Growing up, George was not allowed to leave the country owing to the orders of his father, George III, so instead he collected works of art from all over Europe and the east, as well as paintings of subjects closer to home – his family, and earlier monarchs. His energies were first directed at Carlton House, his London residence, which he filled with art, sculpture and furniture, but his vision eventually outgrew this comparatively small living space. Famously, he established the Royal Pavilion in Brighton, and on becoming king he instigated work at Windsor Castle and Buckingham House, transforming the latter, under the care of architect Thomas Nash, into Buckingham Palace.
It seems that George did have a keen eye: he collected works by the likes of Rembrandt, as well as commissioning works of his own. He enjoyed literature too, keeping a collection of Jane Austen’s works in each of his residences, and inviting Sir Walter Scott to dine.
One thing I found interesting about the exhibition was that George, spending money lavishly at a time of economic hardship for many of his subjects, was widely disliked, and this image of him has coloured our perception. I’m not really surprised, and it makes me wonder if having this exhibition now was really a good choice, as poverty levels in the UK reach crisis point. Not long ago, there was criticism over a plan to refurbish Buckingham Palace during this time of austerity, and however much George IV embraced the arts, I feel similarly about his own spending, fascinating as this exhibition was.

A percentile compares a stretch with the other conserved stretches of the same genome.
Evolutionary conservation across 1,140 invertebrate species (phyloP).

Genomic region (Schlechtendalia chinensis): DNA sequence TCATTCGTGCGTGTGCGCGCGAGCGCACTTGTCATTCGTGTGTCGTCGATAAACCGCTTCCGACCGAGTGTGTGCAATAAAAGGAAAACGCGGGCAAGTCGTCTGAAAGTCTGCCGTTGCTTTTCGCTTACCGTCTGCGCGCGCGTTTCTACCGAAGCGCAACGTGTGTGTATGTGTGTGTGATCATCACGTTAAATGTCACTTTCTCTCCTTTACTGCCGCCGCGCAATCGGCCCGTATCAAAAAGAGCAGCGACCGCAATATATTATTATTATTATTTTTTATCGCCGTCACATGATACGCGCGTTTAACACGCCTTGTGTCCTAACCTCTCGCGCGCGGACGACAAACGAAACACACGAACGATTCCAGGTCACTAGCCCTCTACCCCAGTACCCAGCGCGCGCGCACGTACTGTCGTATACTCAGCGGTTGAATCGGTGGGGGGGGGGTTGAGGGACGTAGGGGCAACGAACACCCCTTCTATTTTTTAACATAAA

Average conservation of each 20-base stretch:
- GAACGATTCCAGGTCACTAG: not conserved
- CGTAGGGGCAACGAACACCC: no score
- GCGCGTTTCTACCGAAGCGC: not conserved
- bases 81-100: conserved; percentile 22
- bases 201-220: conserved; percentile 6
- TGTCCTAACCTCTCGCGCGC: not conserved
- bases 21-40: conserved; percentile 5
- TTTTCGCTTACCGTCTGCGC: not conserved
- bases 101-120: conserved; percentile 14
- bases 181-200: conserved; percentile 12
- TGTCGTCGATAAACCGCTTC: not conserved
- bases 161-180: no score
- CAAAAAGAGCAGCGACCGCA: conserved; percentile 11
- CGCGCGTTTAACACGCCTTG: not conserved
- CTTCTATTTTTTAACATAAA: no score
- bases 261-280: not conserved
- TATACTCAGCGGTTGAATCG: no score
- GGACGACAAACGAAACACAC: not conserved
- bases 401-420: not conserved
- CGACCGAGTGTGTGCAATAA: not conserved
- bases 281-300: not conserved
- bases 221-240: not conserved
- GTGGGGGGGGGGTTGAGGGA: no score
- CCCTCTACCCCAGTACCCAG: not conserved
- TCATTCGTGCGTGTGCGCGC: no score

The auction house Spink held an exhibition entitled 200 Years of Polar Exploration recently, featuring artefacts that have never been on display before, including photographs, equipment, medals and other memorabilia, from the expeditions of Scott and Shackleton, to 21st century explorations led by figures such as Sir Ranulph Fiennes and the late Henry Worsley.
The exhibition was staged in aid of The Endeavour Fund, which aims to help wounded, injured and sick service personnel and veterans use outdoor challenges and sport as part of their recovery and rehabilitation. This was the charity promoted by Worsley, who took part in several Antarctic expeditions before tragically dying of peritonitis during his 2016 attempt to make the world’s first unaided Antarctic crossing. One of the items on display was his pair of skis, decorated before their use by his children – a moving and poignant sight.
Other items included medals, and photographs from the Heroic Age and later. As always, I loved the opportunity to explore artefacts re;ated to Antarctic exploration and its history.